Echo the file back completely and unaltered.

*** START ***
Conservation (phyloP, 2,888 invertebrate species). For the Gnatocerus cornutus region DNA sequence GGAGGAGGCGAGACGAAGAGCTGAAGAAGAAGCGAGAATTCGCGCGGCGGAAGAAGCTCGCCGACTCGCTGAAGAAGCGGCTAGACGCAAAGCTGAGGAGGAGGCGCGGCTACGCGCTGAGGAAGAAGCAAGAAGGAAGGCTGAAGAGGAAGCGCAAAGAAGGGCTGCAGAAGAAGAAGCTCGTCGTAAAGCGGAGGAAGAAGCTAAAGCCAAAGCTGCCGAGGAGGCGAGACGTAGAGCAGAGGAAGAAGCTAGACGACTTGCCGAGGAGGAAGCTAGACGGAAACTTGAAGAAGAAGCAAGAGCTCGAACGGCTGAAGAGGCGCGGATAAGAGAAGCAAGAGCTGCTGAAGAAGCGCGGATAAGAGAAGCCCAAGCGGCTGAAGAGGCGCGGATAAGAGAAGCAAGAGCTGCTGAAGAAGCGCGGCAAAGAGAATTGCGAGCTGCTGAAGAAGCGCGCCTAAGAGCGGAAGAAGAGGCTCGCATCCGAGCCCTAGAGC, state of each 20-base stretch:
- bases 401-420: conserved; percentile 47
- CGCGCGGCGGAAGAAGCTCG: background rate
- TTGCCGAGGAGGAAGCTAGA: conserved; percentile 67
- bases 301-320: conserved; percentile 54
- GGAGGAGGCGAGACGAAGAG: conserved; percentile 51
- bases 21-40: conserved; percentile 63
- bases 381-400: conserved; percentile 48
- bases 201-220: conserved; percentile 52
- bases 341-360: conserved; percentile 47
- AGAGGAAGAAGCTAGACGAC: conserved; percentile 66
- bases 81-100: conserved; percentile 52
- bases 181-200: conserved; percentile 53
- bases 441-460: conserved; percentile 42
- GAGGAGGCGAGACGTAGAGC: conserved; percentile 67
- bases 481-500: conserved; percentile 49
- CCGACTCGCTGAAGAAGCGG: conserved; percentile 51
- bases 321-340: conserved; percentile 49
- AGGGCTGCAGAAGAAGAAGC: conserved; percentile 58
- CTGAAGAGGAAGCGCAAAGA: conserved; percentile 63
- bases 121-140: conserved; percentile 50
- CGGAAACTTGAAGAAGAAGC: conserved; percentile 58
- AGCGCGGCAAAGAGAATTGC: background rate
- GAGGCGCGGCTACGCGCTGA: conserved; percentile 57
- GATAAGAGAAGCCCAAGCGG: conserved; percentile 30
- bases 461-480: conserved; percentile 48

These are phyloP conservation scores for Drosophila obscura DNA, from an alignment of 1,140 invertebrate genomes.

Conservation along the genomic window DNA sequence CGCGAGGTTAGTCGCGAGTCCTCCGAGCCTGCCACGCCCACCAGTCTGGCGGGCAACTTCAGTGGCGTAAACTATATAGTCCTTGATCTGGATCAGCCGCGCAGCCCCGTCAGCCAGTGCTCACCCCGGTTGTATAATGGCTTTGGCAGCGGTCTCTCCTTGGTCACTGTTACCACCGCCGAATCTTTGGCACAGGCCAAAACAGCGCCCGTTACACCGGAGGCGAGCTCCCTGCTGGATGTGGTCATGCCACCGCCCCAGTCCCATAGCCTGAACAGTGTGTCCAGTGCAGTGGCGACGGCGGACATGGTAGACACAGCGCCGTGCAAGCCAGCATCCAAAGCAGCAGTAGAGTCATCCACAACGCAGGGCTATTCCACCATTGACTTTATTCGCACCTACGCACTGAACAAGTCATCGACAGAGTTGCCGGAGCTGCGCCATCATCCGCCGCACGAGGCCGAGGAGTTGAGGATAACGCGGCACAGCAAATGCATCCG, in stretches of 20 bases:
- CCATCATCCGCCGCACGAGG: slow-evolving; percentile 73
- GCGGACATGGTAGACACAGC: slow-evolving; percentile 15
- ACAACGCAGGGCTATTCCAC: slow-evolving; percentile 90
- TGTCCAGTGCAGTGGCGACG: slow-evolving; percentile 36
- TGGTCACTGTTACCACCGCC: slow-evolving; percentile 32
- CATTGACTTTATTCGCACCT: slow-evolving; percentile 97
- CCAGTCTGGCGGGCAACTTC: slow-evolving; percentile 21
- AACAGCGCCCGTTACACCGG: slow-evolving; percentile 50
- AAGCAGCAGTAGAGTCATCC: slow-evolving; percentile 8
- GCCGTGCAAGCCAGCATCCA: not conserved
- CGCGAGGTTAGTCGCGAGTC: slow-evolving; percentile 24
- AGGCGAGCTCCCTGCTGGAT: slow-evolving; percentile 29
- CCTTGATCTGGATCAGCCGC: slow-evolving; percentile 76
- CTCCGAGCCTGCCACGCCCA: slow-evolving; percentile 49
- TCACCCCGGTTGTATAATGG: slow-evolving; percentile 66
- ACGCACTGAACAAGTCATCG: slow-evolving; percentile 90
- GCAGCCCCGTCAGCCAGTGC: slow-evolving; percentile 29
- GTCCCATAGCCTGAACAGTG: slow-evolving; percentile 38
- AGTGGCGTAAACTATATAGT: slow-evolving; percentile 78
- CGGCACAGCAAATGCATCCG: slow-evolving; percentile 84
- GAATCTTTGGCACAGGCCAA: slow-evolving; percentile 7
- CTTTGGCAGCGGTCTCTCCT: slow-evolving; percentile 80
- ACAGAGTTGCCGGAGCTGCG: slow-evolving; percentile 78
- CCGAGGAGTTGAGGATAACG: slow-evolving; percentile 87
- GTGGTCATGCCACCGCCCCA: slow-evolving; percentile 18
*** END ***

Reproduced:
Conservation (phyloP, 2,888 invertebrate species). For the Gnatocerus cornutus region DNA sequence GGAGGAGGCGAGACGAAGAGCTGAAGAAGAAGCGAGAATTCGCGCGGCGGAAGAAGCTCGCCGACTCGCTGAAGAAGCGGCTAGACGCAAAGCTGAGGAGGAGGCGCGGCTACGCGCTGAGGAAGAAGCAAGAAGGAAGGCTGAAGAGGAAGCGCAAAGAAGGGCTGCAGAAGAAGAAGCTCGTCGTAAAGCGGAGGAAGAAGCTAAAGCCAAAGCTGCCGAGGAGGCGAGACGTAGAGCAGAGGAAGAAGCTAGACGACTTGCCGAGGAGGAAGCTAGACGGAAACTTGAAGAAGAAGCAAGAGCTCGAACGGCTGAAGAGGCGCGGATAAGAGAAGCAAGAGCTGCTGAAGAAGCGCGGATAAGAGAAGCCCAAGCGGCTGAAGAGGCGCGGATAAGAGAAGCAAGAGCTGCTGAAGAAGCGCGGCAAAGAGAATTGCGAGCTGCTGAAGAAGCGCGCCTAAGAGCGGAAGAAGAGGCTCGCATCCGAGCCCTAGAGC, state of each 20-base stretch:
- bases 401-420: conserved; percentile 47
- CGCGCGGCGGAAGAAGCTCG: background rate
- TTGCCGAGGAGGAAGCTAGA: conserved; percentile 67
- bases 301-320: conserved; percentile 54
- GGAGGAGGCGAGACGAAGAG: conserved; percentile 51
- bases 21-40: conserved; percentile 63
- bases 381-400: conserved; percentile 48
- bases 201-220: conserved; percentile 52
- bases 341-360: conserved; percentile 47
- AGAGGAAGAAGCTAGACGAC: conserved; percentile 66
- bases 81-100: conserved; percentile 52
- bases 181-200: conserved; percentile 53
- bases 441-460: conserved; percentile 42
- GAGGAGGCGAGACGTAGAGC: conserved; percentile 67
- bases 481-500: conserved; percentile 49
- CCGACTCGCTGAAGAAGCGG: conserved; percentile 51
- bases 321-340: conserved; percentile 49
- AGGGCTGCAGAAGAAGAAGC: conserved; percentile 58
- CTGAAGAGGAAGCGCAAAGA: conserved; percentile 63
- bases 121-140: conserved; percentile 50
- CGGAAACTTGAAGAAGAAGC: conserved; percentile 58
- AGCGCGGCAAAGAGAATTGC: background rate
- GAGGCGCGGCTACGCGCTGA: conserved; percentile 57
- GATAAGAGAAGCCCAAGCGG: conserved; percentile 30
- bases 461-480: conserved; percentile 48

These are phyloP conservation scores for Drosophila obscura DNA, from an alignment of 1,140 invertebrate genomes.

Conservation along the genomic window DNA sequence CGCGAGGTTAGTCGCGAGTCCTCCGAGCCTGCCACGCCCACCAGTCTGGCGGGCAACTTCAGTGGCGTAAACTATATAGTCCTTGATCTGGATCAGCCGCGCAGCCCCGTCAGCCAGTGCTCACCCCGGTTGTATAATGGCTTTGGCAGCGGTCTCTCCTTGGTCACTGTTACCACCGCCGAATCTTTGGCACAGGCCAAAACAGCGCCCGTTACACCGGAGGCGAGCTCCCTGCTGGATGTGGTCATGCCACCGCCCCAGTCCCATAGCCTGAACAGTGTGTCCAGTGCAGTGGCGACGGCGGACATGGTAGACACAGCGCCGTGCAAGCCAGCATCCAAAGCAGCAGTAGAGTCATCCACAACGCAGGGCTATTCCACCATTGACTTTATTCGCACCTACGCACTGAACAAGTCATCGACAGAGTTGCCGGAGCTGCGCCATCATCCGCCGCACGAGGCCGAGGAGTTGAGGATAACGCGGCACAGCAAATGCATCCG, in stretches of 20 bases:
- CCATCATCCGCCGCACGAGG: slow-evolving; percentile 73
- GCGGACATGGTAGACACAGC: slow-evolving; percentile 15
- ACAACGCAGGGCTATTCCAC: slow-evolving; percentile 90
- TGTCCAGTGCAGTGGCGACG: slow-evolving; percentile 36
- TGGTCACTGTTACCACCGCC: slow-evolving; percentile 32
- CATTGACTTTATTCGCACCT: slow-evolving; percentile 97
- CCAGTCTGGCGGGCAACTTC: slow-evolving; percentile 21
- AACAGCGCCCGTTACACCGG: slow-evolving; percentile 50
- AAGCAGCAGTAGAGTCATCC: slow-evolving; percentile 8
- GCCGTGCAAGCCAGCATCCA: not conserved
- CGCGAGGTTAGTCGCGAGTC: slow-evolving; percentile 24
- AGGCGAGCTCCCTGCTGGAT: slow-evolving; percentile 29
- CCTTGATCTGGATCAGCCGC: slow-evolving; percentile 76
- CTCCGAGCCTGCCACGCCCA: slow-evolving; percentile 49
- TCACCCCGGTTGTATAATGG: slow-evolving; percentile 66
- ACGCACTGAACAAGTCATCG: slow-evolving; percentile 90
- GCAGCCCCGTCAGCCAGTGC: slow-evolving; percentile 29
- GTCCCATAGCCTGAACAGTG: slow-evolving; percentile 38
- AGTGGCGTAAACTATATAGT: slow-evolving; percentile 78
- CGGCACAGCAAATGCATCCG: slow-evolving; percentile 84
- GAATCTTTGGCACAGGCCAA: slow-evolving; percentile 7
- CTTTGGCAGCGGTCTCTCCT: slow-evolving; percentile 80
- ACAGAGTTGCCGGAGCTGCG: slow-evolving; percentile 78
- CCGAGGAGTTGAGGATAACG: slow-evolving; percentile 87
- GTGGTCATGCCACCGCCCCA: slow-evolving; percentile 18